NEWS
By Jody K. Vilschick and Jody K. Vilschick,SPECIAL TO THE SUN | March 6, 2005
SOME PEOPLE are fans of traffic-calming measures, and some are not. Susan Gold, who lives on Wilde Lake village's West Running Brook Road, where traffic-calming measures such as road narrowing and traffic circles have been installed, falls into the latter category. "There have been serious accidents all along West Running Brook Road since the installation of the traffic circles. Cars can go out of control and up on lawns and driveways. "At our intersection alone, we have had three major crashes with cars trying to maneuver the circles," she said, noting that two cars crashed into nearby light poles, and one struck a tree.
NEWS
By Jody K. Vilschick and Jody K. Vilschick,SPECIAL TO THE SUN | February 27, 2005
DO CARS and SUVs zoom by your home, threatening life and limb? Have you ever wondered how to get some traffic calming installed? Jill Balthis, who lives on a street that has speed humps, wants more of the same. But she wondered how to start. "Does it really take the approval of the county executive to get a speed hump put in a road?" she asked. "There are many small children further down the street, and we still get people speeding by the houses. Is there anything that can be done since the humps are already on part of the road?"
NEWS
By Jody K. Vilschick and Jody K. Vilschick,SPECIAL TO THE SUN | March 6, 2005
SOME PEOPLE are fans of traffic-calming measures, and some are not. Susan Gold, who lives on Wilde Lake village's West Running Brook Road, where traffic-calming measures such as road narrowing and traffic circles have been installed, falls into the latter category. "There have been serious accidents all along West Running Brook Road since the installation of the traffic circles. Cars can go out of control and up on lawns and driveways. "At our intersection alone, we have had three major crashes with cars trying to maneuver the circles," she said, noting that two cars crashed into nearby light poles, and one struck a tree.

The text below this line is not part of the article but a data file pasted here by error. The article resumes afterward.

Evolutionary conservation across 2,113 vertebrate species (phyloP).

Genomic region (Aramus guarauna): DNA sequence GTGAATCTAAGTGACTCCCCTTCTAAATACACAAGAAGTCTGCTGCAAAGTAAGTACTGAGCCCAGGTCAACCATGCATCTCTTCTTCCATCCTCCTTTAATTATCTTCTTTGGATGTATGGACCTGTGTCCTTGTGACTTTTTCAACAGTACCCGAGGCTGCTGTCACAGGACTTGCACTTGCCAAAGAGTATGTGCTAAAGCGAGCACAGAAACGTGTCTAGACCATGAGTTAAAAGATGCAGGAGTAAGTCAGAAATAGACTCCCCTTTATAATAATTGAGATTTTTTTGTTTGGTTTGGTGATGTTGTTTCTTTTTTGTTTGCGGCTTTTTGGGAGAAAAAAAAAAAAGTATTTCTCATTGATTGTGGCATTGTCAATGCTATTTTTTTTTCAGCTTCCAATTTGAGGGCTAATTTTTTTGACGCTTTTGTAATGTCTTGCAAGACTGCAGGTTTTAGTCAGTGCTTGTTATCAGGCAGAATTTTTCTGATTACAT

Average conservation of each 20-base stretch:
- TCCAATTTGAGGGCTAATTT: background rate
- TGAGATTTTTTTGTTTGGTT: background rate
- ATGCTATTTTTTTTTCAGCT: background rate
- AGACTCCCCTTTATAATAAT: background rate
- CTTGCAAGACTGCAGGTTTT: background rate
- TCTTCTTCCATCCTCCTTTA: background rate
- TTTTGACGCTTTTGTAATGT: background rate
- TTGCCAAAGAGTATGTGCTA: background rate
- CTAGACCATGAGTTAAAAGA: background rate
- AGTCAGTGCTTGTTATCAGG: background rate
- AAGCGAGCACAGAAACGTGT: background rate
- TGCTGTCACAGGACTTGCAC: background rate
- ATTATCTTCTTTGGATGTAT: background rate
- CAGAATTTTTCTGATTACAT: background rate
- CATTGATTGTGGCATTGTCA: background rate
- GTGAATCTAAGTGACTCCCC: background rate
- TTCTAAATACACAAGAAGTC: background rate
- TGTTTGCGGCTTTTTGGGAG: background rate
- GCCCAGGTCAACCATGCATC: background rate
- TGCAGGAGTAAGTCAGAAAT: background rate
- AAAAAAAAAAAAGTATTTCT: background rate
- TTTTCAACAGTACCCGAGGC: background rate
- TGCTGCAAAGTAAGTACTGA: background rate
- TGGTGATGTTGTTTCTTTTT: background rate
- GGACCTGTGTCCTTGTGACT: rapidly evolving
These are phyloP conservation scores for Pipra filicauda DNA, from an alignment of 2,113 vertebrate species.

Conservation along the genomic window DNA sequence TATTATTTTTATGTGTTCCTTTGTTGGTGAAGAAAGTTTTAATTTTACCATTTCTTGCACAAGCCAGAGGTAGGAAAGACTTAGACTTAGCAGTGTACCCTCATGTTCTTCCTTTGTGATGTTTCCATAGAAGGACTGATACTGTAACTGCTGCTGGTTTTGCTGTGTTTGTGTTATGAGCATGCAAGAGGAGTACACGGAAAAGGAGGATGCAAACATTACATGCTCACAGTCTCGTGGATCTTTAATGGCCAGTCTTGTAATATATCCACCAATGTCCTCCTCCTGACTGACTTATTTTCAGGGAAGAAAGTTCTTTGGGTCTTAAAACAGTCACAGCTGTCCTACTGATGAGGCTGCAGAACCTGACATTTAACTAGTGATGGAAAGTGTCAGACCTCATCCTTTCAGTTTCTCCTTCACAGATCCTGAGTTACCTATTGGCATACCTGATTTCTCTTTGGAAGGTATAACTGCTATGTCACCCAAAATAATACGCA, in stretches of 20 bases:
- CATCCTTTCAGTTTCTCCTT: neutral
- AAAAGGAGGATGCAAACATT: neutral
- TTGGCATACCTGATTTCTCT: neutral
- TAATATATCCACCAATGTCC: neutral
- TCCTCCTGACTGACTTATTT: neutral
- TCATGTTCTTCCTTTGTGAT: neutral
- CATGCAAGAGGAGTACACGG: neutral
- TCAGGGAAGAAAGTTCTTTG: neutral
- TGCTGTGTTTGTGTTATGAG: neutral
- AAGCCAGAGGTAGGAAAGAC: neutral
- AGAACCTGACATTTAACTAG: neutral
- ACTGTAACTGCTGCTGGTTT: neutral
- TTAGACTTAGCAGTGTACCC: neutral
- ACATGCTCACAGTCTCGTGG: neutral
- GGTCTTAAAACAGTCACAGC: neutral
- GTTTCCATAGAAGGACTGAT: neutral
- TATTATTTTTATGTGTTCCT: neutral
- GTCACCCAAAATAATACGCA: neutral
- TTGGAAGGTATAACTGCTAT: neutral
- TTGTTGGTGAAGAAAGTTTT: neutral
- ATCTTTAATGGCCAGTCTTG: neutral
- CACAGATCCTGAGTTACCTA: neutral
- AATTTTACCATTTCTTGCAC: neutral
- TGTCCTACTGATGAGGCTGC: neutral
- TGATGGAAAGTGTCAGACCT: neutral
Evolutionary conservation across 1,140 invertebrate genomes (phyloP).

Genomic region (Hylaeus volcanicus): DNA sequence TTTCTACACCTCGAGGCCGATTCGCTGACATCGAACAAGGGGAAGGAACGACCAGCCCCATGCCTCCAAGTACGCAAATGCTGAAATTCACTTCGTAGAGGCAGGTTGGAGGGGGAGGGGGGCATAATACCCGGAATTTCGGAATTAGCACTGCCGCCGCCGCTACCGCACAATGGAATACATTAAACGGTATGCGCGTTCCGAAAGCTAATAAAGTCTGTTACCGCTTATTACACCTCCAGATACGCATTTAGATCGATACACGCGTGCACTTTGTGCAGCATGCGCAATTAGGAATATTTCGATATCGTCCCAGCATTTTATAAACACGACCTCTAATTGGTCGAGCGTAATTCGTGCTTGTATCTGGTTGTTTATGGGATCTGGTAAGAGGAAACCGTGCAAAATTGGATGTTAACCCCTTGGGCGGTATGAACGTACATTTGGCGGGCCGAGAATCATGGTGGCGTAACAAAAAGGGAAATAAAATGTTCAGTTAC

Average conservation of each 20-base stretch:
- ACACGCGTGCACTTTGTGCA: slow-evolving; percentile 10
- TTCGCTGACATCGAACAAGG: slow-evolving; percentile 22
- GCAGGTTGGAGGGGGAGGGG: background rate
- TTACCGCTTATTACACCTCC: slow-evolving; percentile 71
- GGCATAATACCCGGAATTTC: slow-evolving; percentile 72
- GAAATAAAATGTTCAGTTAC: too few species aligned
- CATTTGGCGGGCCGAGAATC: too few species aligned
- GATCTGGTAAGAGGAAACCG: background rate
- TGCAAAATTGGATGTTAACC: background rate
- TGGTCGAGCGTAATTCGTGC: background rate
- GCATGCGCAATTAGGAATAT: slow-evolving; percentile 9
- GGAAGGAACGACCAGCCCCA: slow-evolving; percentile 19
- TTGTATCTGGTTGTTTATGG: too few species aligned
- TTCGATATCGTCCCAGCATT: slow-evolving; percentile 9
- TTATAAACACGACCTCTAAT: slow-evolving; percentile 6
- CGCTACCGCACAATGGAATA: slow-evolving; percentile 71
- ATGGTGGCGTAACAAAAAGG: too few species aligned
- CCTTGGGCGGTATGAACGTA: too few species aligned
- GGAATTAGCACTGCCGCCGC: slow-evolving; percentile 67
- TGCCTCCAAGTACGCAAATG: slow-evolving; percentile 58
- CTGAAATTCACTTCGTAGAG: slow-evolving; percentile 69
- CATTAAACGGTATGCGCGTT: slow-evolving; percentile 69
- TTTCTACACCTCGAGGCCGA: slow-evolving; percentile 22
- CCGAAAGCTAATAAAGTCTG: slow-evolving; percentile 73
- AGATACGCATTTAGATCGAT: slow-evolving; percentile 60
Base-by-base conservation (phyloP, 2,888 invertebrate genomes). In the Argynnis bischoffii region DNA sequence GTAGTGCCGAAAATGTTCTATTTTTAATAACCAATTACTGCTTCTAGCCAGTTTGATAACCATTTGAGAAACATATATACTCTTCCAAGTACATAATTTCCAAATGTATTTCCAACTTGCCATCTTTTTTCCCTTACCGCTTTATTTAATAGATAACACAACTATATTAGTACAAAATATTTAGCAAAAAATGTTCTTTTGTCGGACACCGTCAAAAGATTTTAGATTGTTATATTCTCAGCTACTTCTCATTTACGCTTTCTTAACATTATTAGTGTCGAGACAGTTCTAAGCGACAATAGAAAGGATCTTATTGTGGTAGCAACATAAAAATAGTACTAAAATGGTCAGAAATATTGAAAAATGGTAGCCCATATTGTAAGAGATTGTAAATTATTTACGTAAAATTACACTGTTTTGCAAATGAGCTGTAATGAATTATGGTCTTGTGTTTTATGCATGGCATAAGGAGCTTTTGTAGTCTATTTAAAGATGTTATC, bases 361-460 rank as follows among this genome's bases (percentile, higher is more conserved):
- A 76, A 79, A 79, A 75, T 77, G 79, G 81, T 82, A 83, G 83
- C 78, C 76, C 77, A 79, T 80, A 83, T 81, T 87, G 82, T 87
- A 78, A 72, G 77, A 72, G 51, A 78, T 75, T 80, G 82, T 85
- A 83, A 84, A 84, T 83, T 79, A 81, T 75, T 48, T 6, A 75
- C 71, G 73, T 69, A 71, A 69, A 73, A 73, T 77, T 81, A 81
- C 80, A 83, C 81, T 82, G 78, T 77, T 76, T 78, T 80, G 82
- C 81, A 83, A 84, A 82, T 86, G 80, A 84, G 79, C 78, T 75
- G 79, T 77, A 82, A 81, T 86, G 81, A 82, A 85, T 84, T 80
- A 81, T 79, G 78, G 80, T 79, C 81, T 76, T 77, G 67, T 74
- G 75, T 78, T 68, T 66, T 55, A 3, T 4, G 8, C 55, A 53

NEWS
By Mary Gail Hare and Mary Gail Hare,SUN STAFF | September 10, 1998
Monroe Avenue in Eldersburg, the site of a double fatality in June, will get relief from traffic woes with striping to delineate lanes and speed bumps to deter lead-foot motorists.The County Commissioners -- one of whom lives on Monroe -- debated options for nearly an hour yesterday before voting 2-1 to install four speed bumps and to paint center and curb lines on the road. Cost of work on the street, which motorists use as a quick route from congestion on Liberty Road, will be about $8,000.
NEWS
October 16, 2003
Speed humps could prevent traffic tragedies One answer to John Barry's question, "Gittings and Lake avenues are busy east-west thoroughfares. What did you expect when you bought a house there?" is that we expected that motorists would drive at speeds reasonably close to the posted speed limit ("Negotiating city speed humps is an increasingly bumpy road," Oct. 7). Speed limit signs for 25 miles per hour are posted all along East Lake Avenue. Yet motorists routinely travel 40 mph to 45 mph during the daytime.